UTexas4 is a computer software application for computing the stability of earth and earth-rock slopes and embankments. UTEXAS4 has been written and is maintained by Dr. Stephen G. Wright of Shinoak Software, who is well-recognized as one of the leading experts in solving problems in soil strength and slope stability (Duncan and Wright, 2005).
UTexas4 has been considered one of the most sophisticated commercial software available to study the stability of slopes using a two-dimensional, limit-equilibrium method. The program has been widely used by the US Army Corps of Engineers and US Federal Highway Administration.
UTexas4 features unique random techniques for generation of potential failure surfaces for subsequent determination of the most critical surfaces and their corresponding factors of safety. The factor of safety is defined with respect to shear strength, i.e. the factor of safety is the ratio of the soil shear strength to the equilibrium shear stress. Values of the factor of safety at or less than unity are considered to represent instability and failure of the slope.
UTexas4 is a slope stability computer program with a Windows-based graphical user interface for both entering and displaying the input data as well as displaying the results of computations. The user is provided with unique options to define irregular slope profiles. The UTexas4 program can be used to find the stability (factor of safety) of inhomogeneous slopes and embankments using both circular and noncircular slip surfaces.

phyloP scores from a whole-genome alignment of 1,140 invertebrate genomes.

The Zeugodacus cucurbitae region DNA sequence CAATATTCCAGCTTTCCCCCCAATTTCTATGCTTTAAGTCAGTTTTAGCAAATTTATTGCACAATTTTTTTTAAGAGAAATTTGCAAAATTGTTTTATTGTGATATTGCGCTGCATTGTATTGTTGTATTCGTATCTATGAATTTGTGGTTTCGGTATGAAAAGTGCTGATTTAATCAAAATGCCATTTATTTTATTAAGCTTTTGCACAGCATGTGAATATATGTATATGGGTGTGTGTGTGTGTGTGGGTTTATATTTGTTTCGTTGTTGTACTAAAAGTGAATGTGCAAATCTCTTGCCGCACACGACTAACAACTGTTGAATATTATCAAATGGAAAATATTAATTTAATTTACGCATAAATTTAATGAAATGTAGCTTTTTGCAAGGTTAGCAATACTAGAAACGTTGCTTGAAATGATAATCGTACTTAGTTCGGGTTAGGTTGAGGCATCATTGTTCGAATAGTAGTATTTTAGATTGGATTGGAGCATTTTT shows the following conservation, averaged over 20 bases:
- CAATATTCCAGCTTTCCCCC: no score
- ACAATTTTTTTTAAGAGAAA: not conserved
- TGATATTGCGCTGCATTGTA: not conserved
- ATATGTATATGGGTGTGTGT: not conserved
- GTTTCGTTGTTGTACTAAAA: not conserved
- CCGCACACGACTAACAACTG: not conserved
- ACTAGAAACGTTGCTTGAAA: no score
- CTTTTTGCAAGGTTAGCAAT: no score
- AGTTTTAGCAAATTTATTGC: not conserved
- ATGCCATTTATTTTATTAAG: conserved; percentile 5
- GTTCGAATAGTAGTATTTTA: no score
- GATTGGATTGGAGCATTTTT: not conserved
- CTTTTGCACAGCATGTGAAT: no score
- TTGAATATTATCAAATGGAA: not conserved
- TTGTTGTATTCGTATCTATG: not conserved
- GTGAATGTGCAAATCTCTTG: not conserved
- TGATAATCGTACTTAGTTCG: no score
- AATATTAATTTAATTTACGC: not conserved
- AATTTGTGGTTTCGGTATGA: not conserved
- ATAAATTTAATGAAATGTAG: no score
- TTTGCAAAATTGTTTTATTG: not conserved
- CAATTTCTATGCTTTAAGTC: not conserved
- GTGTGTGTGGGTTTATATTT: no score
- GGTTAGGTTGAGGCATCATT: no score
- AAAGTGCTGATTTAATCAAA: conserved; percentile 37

Spencer's procedure of slices is used to compute the factor of safety. Automatic searches can be performed to locate the critical circular or noncircular slip surface with the lowest factor of safety. Searches with both circular and noncircular slip surfaces are fully animated to show each trial slip surface as they are tried along with the location of the slip surface which yields the lowest factor of safety. Also, a special, separate "interactive" search scheme allows the user to select trial slip surfaces, one by one, and compute the factor of safety for each surface. As the factor of safety is computed for each slip surface, contours of factor of safety are drawn and updated to guide locating the most critical slip surface with the lowest factor of safety. In this way engineers can see how the factor of safety changes with the location of the critical circle and eventually locate the most critical circle on their own and using their own judgment.
Shear strengths may be expressed in terms of either total stresses or effective stresses. The user can specify the tension crack if the tension crack presents a thread to the stability of the slope